Native pollinators contribute to ecosystem diversity by spreading pollen as they travel from plant to plant, increasing flower and plant populations and therefore encouraging species diversity. Since pollinators are such a key component of stable, diverse natural ecosystems, our research focuses on native bee species. We are researching native bees on UCLA’s campus by dividing the campus into quadrants and identifying native bee populations and their habitats. Our deliverables will include a native plant and native bees guide, a final presentation, and best practices for landscaping maintenance which will be given to groundskeeping staff in hopes of protecting and potentially increasing native bees on campus.
There is no current research on native bee populations specifically at UCLA, but UC Davis and UC Berkeley both conducted research on numbers of native bee species and population size. Even though a student organization, Bruin Beekeepers, currently works with honeybee populations on campus, no SAR team has attempted to conduct research in this area.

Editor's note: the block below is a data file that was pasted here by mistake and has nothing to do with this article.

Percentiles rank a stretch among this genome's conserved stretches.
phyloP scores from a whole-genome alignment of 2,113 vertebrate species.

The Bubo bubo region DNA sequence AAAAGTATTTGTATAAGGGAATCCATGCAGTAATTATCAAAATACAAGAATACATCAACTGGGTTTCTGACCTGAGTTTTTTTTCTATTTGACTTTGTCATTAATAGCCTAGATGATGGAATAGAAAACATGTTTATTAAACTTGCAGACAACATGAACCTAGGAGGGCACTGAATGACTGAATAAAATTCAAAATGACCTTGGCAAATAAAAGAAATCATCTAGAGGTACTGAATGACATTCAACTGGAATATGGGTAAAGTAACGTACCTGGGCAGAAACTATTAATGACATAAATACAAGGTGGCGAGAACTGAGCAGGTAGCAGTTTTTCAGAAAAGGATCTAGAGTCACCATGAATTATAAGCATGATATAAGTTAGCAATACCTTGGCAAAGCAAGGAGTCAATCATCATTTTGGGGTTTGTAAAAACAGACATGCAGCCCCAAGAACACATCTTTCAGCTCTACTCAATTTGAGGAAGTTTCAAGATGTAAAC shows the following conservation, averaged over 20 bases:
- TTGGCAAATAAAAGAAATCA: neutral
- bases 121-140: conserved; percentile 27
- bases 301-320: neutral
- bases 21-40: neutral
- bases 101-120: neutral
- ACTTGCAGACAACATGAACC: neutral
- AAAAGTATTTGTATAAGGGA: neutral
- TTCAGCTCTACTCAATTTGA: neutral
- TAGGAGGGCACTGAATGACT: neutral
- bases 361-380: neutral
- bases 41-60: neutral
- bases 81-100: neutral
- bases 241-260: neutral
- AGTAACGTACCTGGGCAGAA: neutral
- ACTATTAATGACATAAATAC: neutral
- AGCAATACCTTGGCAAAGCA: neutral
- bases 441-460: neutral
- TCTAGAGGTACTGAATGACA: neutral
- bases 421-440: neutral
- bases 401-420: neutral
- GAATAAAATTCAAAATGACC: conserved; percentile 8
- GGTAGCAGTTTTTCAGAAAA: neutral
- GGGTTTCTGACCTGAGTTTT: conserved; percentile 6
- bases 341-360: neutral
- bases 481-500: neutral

Currently, there are several UC-wide policies that regulate pesticide usage, which in turn help native bee populations. The use of highly toxic materials are banned for pest management, and the use of glyphosate is prohibited until each UC school, including UCLA, develops an acceptable Integrated Pest Management (IPM) plan. UC president Janet Napolitano also seeks to implement software tracking pesticide usage. Our project will increase knowledge and presence of native bees on campus by identifying habitats, providing instructional handouts, and delivering our data to groundskeeping to offer a suggestion on how to cater to native species. By increasing bee presence, this will in turn support diversity of plant and bee species, which leads to a stronger ecosystem overall.
Stakeholder: Bonny Bentzin, UCLA Deputy Chief Sustainability Officer
Team Leaders: Brooke Borders, Ogechi Hubert
Team Members: Juliet Hagar, Catherine Hu, Grace Miller, Ryan Shelburne